The art of storytelling is at the heart of fairy tales. Since the beginning, fairy tales have captivated readers with its magical worlds and enchanted characters. Quintessential to fairy tales are destined happy endings and the clear division between good and evil. The nature of these stories creates distorted perceptions that do not align with reality, making it difficult to distinguish between reality and illusion. This is portrayed in Terry Pratchett’s Witches Abroad, in which Lilith Weatherwax struggles to free herself from the fictitious world she has fabricated.
The power of love could make people suddenly change the person whom they love and thus create a bizarre and chaotic situation. The magic and power of love is explicit in the play A Midsummer Night’s Dreams that shows love is irrational and blind.Shakespeare makes use of the romantic
Opera is not verbally translatable, so, the interpretation process of the audience are influenced by revisions of a work. Music and libretto dictate the narrative and the action. Through this, they advance the action in in the limited period of time that they have; integrating the complex actions between real and dramatic time to deepen the narrative microcosm that is presented to us. The audience will identify with characters emotions and moods through an absurd medium but with such a rich empathy that it reaches us in a unique manner. Thus, there is a creation of this elite musical culture engrained into society and their values.
However, despite the extreme unusualness and complications, the characters challenge the circumstances, and persist in loving the one they feel closest to. In this play, this situation is best represented by three significant relationships. The first exists between a lover and her hater, the next involves a young and rebellious couple, and the last concerns an ill-fated mechanical and the queen of the fairies. Early in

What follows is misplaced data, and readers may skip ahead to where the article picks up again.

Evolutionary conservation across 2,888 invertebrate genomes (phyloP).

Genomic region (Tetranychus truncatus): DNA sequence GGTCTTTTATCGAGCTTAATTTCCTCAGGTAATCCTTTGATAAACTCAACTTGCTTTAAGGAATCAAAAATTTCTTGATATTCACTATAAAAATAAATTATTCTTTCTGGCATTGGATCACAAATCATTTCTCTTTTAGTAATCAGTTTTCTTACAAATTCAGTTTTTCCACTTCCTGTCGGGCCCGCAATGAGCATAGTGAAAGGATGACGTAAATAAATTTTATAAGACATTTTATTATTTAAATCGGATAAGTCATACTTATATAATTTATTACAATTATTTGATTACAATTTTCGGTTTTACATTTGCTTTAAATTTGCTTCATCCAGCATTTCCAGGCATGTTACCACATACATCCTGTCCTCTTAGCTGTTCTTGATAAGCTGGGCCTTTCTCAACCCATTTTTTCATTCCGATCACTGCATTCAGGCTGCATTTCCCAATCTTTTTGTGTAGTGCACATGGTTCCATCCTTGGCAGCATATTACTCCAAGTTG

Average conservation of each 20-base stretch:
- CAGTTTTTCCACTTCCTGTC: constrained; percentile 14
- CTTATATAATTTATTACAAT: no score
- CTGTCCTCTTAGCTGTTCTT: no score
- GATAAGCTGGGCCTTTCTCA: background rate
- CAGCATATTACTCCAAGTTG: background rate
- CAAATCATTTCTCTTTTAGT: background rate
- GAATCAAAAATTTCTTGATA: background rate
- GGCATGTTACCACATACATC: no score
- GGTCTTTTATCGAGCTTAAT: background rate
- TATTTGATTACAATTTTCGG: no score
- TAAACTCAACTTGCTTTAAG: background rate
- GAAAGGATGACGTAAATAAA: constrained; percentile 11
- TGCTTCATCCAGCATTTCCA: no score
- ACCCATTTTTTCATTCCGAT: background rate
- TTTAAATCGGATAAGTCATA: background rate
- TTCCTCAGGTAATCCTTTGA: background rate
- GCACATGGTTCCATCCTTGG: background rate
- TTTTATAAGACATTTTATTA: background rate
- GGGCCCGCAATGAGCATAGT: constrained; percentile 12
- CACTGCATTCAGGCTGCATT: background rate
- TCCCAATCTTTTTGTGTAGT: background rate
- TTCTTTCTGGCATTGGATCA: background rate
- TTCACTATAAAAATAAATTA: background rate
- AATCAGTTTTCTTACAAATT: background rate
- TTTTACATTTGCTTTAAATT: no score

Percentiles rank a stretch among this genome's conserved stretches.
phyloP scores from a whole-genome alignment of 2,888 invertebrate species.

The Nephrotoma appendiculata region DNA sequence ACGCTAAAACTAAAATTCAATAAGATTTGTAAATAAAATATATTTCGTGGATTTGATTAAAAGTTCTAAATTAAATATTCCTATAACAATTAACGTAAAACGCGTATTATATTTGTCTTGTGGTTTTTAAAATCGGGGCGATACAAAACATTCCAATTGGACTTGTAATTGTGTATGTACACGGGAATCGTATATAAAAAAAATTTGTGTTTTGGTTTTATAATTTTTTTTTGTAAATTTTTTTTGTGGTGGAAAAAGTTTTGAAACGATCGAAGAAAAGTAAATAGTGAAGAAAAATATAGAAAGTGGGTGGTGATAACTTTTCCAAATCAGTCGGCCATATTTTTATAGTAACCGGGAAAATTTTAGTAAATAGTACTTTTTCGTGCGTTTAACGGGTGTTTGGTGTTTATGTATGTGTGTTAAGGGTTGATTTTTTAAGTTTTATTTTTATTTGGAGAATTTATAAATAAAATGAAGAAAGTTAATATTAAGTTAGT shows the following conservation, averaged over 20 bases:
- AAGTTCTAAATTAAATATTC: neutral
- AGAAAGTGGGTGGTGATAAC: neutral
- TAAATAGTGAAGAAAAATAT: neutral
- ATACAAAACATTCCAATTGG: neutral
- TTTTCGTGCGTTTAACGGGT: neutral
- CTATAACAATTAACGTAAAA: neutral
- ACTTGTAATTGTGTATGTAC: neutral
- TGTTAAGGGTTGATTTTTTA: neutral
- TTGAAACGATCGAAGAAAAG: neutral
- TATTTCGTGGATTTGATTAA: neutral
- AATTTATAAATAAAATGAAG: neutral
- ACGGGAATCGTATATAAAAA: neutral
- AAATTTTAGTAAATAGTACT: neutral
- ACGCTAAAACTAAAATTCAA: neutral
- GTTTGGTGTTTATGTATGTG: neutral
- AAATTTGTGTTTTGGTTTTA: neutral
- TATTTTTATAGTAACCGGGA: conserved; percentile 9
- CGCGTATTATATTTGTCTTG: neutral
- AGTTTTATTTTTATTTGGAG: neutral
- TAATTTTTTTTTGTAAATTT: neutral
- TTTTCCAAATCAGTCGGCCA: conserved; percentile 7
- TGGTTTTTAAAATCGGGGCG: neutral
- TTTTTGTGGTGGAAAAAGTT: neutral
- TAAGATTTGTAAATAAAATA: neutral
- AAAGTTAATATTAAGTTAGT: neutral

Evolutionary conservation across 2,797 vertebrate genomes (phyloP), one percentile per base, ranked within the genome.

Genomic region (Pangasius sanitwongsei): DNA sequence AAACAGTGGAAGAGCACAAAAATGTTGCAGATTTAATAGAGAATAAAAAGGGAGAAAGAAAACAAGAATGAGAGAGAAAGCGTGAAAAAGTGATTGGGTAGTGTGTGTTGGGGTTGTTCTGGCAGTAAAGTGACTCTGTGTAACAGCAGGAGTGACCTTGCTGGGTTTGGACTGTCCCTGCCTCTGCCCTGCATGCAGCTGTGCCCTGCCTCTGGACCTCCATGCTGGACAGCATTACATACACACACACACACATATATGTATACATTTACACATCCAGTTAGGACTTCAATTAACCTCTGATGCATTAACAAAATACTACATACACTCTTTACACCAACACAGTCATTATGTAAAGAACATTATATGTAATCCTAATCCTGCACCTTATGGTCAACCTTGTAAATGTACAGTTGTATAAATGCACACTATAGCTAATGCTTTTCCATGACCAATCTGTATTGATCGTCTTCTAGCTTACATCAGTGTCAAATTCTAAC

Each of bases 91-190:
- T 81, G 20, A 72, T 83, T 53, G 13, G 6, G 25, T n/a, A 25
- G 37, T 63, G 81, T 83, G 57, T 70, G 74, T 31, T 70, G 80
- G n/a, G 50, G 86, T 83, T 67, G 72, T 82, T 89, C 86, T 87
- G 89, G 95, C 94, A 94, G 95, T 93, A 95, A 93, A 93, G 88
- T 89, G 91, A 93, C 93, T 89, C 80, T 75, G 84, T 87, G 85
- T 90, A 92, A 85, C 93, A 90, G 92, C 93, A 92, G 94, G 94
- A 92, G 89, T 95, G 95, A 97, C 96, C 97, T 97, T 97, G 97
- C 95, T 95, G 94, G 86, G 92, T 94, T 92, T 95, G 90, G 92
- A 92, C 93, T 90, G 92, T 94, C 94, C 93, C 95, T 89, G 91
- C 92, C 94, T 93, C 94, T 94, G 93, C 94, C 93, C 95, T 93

Fantasy has the ability to re-enchant the audience into a world far away from their own, a world that follows different rules and is crowded with imaginary creatures. Or at least that’s the case for high fantasy. What I think is compelling about urban fantasy, and why I decided to write in this genre, is that it finds a way to let magic enter our own world, despite the fact that science, facts and experience are what forms the basis of our society, leaving very little space for fairy dust. In Neverwhere Gaiman pictured London, a real well-known city, and asked: what if there is a part of London we don’t get to see? And that part is an enchanted London, where Knightsbridge is no longer the shiny residence of Harrods but becomes a mysterious